*Vibranium shield is a different matter.
Cinematic Captain America is a lot stronger than Comic Captain America. He rips doors off cars and throws motorcycles around. Also Cinematic Cap has a metabolism so efficient that it is impossible for him to get drunk – which in itself is superhuman, and also implies he’d be superhumanly resistant to other toxins as well.
How about giving the non-super powered character an advantage due to their knowledge about how normal people live or think? If you are a superhero there may be plenty of problems you don’t know exist for normals, and may make it harder to predict their behaviour.
There also needs to be the question of just what is superhuman?
Are you as powerful as a tank or a battleship?
Having the eyesight of an eagle or the sense of small of a bloodhound would make a person in a “super soldier” but is that spectacular enough to be entertaining.
You might have the physical muscularity to be able to lift a removalist’s, fully loaded, pantechnicon, over your head. But unless you have super bone-structure, wouldn’t you shatter all of your metatarsals and metacarpals!?!
In many ways super-strength can’t let you run away from trouble because that’s dependent on the coefficient of friction between your sneakers and the ground but it can let you jump out of the way of trouble as that’s based on the material strength properties of the ground (or your strength, which ever is least)…so theoretically jumping up, will just cave-in the subway station below your feet, if you’re strong enough…and then simple inertia leaves you in the path of danger.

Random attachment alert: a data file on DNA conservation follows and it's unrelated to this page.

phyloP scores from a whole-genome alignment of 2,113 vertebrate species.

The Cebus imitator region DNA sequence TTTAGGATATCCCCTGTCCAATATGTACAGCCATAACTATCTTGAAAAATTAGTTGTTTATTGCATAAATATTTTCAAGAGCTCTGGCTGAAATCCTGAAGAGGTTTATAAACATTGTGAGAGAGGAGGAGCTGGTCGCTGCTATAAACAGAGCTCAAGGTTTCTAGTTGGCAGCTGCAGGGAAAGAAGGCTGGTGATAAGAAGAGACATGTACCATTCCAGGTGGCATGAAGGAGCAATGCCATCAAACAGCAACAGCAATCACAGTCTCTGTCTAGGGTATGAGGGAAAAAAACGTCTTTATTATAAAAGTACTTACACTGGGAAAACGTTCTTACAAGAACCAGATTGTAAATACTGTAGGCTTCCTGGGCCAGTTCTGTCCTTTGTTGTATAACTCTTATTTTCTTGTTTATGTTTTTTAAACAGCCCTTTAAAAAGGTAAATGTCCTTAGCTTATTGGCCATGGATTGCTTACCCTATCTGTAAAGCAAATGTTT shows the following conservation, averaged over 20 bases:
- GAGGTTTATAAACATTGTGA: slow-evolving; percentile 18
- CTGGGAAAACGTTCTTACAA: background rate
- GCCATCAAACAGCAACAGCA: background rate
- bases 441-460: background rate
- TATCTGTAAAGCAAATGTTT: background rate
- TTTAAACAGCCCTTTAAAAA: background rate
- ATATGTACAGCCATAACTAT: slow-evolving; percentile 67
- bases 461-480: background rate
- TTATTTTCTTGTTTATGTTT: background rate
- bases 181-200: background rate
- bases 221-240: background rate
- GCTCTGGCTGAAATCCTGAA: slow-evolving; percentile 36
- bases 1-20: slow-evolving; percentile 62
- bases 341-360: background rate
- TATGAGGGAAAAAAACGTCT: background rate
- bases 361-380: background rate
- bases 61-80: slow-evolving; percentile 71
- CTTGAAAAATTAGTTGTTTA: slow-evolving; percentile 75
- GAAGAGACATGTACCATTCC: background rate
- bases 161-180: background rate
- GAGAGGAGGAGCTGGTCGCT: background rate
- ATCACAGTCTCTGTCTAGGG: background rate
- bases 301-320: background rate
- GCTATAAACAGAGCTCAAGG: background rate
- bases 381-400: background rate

A pet peeve of mine is when “normal human” characters, get thrown through a solid concrete wall…and survive. Does everyone in comicdom have the same superpower:- superhuman constitution!?!
If you look at how clever Batman still is after all the time he must have had a concussion, I think it’s safe to assume that they all have a superhuman constitution.
This is actually something that “The Rithmatist” by Brandon Sanderson tackles pretty well. It’s not a superhero setting, but it has ‘mages’ so to say. However, the MC isn’t one of them, but he still remains an active player throughout the book. “Steelheart” may also be of notice, though there it’s more about a group of ordinary people teaming up to take down one supervillain.
Are you familiar with the SCP Foundation? If not, google it or find it on TV Tropes and read some. It’s a great place for some short literary pieces centered on the paranormal.